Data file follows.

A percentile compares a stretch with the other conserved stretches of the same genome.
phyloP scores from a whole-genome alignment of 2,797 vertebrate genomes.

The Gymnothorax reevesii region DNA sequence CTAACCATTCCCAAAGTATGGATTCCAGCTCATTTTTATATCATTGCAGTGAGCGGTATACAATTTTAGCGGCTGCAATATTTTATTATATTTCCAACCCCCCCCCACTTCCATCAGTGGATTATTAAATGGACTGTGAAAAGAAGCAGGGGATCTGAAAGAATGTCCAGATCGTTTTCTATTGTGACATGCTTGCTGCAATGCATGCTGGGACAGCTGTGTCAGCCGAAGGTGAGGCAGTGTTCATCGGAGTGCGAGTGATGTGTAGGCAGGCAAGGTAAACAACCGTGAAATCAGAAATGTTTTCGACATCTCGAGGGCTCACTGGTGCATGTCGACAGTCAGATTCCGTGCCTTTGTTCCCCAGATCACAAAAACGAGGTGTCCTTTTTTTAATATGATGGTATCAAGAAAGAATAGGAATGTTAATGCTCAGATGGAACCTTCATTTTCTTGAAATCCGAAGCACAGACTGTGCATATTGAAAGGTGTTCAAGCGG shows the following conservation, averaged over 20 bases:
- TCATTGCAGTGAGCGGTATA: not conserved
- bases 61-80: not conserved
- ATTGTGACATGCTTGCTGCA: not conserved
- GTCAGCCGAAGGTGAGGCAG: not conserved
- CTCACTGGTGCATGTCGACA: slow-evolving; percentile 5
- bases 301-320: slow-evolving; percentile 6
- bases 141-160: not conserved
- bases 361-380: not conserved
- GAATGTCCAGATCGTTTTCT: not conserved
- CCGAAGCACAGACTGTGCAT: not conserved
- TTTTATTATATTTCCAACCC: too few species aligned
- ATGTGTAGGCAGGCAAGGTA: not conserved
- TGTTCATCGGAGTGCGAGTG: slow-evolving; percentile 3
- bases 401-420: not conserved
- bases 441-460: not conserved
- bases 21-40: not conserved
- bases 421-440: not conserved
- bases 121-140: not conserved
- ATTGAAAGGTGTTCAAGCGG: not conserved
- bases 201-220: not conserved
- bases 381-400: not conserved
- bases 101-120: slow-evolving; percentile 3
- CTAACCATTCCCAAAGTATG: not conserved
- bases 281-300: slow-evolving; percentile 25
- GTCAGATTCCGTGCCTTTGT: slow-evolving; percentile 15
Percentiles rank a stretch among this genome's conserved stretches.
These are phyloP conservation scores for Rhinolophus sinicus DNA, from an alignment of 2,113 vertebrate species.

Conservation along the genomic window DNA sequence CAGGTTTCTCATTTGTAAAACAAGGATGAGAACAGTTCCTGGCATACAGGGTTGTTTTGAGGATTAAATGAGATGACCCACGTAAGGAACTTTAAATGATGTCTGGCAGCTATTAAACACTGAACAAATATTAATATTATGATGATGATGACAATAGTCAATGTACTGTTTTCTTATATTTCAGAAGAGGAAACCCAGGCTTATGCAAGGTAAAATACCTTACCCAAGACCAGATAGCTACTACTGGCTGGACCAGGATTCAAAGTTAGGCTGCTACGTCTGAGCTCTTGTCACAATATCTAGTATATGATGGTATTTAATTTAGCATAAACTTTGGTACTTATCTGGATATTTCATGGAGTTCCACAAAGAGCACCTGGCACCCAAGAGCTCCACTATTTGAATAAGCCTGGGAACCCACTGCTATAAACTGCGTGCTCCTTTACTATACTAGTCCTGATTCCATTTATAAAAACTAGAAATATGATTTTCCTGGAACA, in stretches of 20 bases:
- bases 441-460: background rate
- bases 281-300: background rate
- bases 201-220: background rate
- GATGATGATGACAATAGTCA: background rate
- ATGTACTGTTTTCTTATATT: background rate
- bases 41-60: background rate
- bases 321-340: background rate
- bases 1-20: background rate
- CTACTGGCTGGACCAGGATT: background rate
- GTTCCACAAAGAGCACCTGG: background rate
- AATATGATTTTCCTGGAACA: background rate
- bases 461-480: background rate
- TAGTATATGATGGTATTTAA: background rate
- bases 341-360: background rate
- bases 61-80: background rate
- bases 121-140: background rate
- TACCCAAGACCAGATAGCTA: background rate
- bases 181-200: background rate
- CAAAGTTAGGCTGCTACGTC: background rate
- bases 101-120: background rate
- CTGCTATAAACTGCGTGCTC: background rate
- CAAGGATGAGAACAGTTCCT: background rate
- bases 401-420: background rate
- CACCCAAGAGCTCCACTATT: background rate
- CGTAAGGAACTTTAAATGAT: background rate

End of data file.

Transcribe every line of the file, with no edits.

A percentile compares a stretch with the other conserved stretches of the same genome.
phyloP scores from a whole-genome alignment of 2,797 vertebrate genomes.

The Gymnothorax reevesii region DNA sequence CTAACCATTCCCAAAGTATGGATTCCAGCTCATTTTTATATCATTGCAGTGAGCGGTATACAATTTTAGCGGCTGCAATATTTTATTATATTTCCAACCCCCCCCCACTTCCATCAGTGGATTATTAAATGGACTGTGAAAAGAAGCAGGGGATCTGAAAGAATGTCCAGATCGTTTTCTATTGTGACATGCTTGCTGCAATGCATGCTGGGACAGCTGTGTCAGCCGAAGGTGAGGCAGTGTTCATCGGAGTGCGAGTGATGTGTAGGCAGGCAAGGTAAACAACCGTGAAATCAGAAATGTTTTCGACATCTCGAGGGCTCACTGGTGCATGTCGACAGTCAGATTCCGTGCCTTTGTTCCCCAGATCACAAAAACGAGGTGTCCTTTTTTTAATATGATGGTATCAAGAAAGAATAGGAATGTTAATGCTCAGATGGAACCTTCATTTTCTTGAAATCCGAAGCACAGACTGTGCATATTGAAAGGTGTTCAAGCGG shows the following conservation, averaged over 20 bases:
- TCATTGCAGTGAGCGGTATA: not conserved
- bases 61-80: not conserved
- ATTGTGACATGCTTGCTGCA: not conserved
- GTCAGCCGAAGGTGAGGCAG: not conserved
- CTCACTGGTGCATGTCGACA: slow-evolving; percentile 5
- bases 301-320: slow-evolving; percentile 6
- bases 141-160: not conserved
- bases 361-380: not conserved
- GAATGTCCAGATCGTTTTCT: not conserved
- CCGAAGCACAGACTGTGCAT: not conserved
- TTTTATTATATTTCCAACCC: too few species aligned
- ATGTGTAGGCAGGCAAGGTA: not conserved
- TGTTCATCGGAGTGCGAGTG: slow-evolving; percentile 3
- bases 401-420: not conserved
- bases 441-460: not conserved
- bases 21-40: not conserved
- bases 421-440: not conserved
- bases 121-140: not conserved
- ATTGAAAGGTGTTCAAGCGG: not conserved
- bases 201-220: not conserved
- bases 381-400: not conserved
- bases 101-120: slow-evolving; percentile 3
- CTAACCATTCCCAAAGTATG: not conserved
- bases 281-300: slow-evolving; percentile 25
- GTCAGATTCCGTGCCTTTGT: slow-evolving; percentile 15
Percentiles rank a stretch among this genome's conserved stretches.
These are phyloP conservation scores for Rhinolophus sinicus DNA, from an alignment of 2,113 vertebrate species.

Conservation along the genomic window DNA sequence CAGGTTTCTCATTTGTAAAACAAGGATGAGAACAGTTCCTGGCATACAGGGTTGTTTTGAGGATTAAATGAGATGACCCACGTAAGGAACTTTAAATGATGTCTGGCAGCTATTAAACACTGAACAAATATTAATATTATGATGATGATGACAATAGTCAATGTACTGTTTTCTTATATTTCAGAAGAGGAAACCCAGGCTTATGCAAGGTAAAATACCTTACCCAAGACCAGATAGCTACTACTGGCTGGACCAGGATTCAAAGTTAGGCTGCTACGTCTGAGCTCTTGTCACAATATCTAGTATATGATGGTATTTAATTTAGCATAAACTTTGGTACTTATCTGGATATTTCATGGAGTTCCACAAAGAGCACCTGGCACCCAAGAGCTCCACTATTTGAATAAGCCTGGGAACCCACTGCTATAAACTGCGTGCTCCTTTACTATACTAGTCCTGATTCCATTTATAAAAACTAGAAATATGATTTTCCTGGAACA, in stretches of 20 bases:
- bases 441-460: background rate
- bases 281-300: background rate
- bases 201-220: background rate
- GATGATGATGACAATAGTCA: background rate
- ATGTACTGTTTTCTTATATT: background rate
- bases 41-60: background rate
- bases 321-340: background rate
- bases 1-20: background rate
- CTACTGGCTGGACCAGGATT: background rate
- GTTCCACAAAGAGCACCTGG: background rate
- AATATGATTTTCCTGGAACA: background rate
- bases 461-480: background rate
- TAGTATATGATGGTATTTAA: background rate
- bases 341-360: background rate
- bases 61-80: background rate
- bases 121-140: background rate
- TACCCAAGACCAGATAGCTA: background rate
- bases 181-200: background rate
- CAAAGTTAGGCTGCTACGTC: background rate
- bases 101-120: background rate
- CTGCTATAAACTGCGTGCTC: background rate
- CAAGGATGAGAACAGTTCCT: background rate
- bases 401-420: background rate
- CACCCAAGAGCTCCACTATT: background rate
- CGTAAGGAACTTTAAATGAT: background rate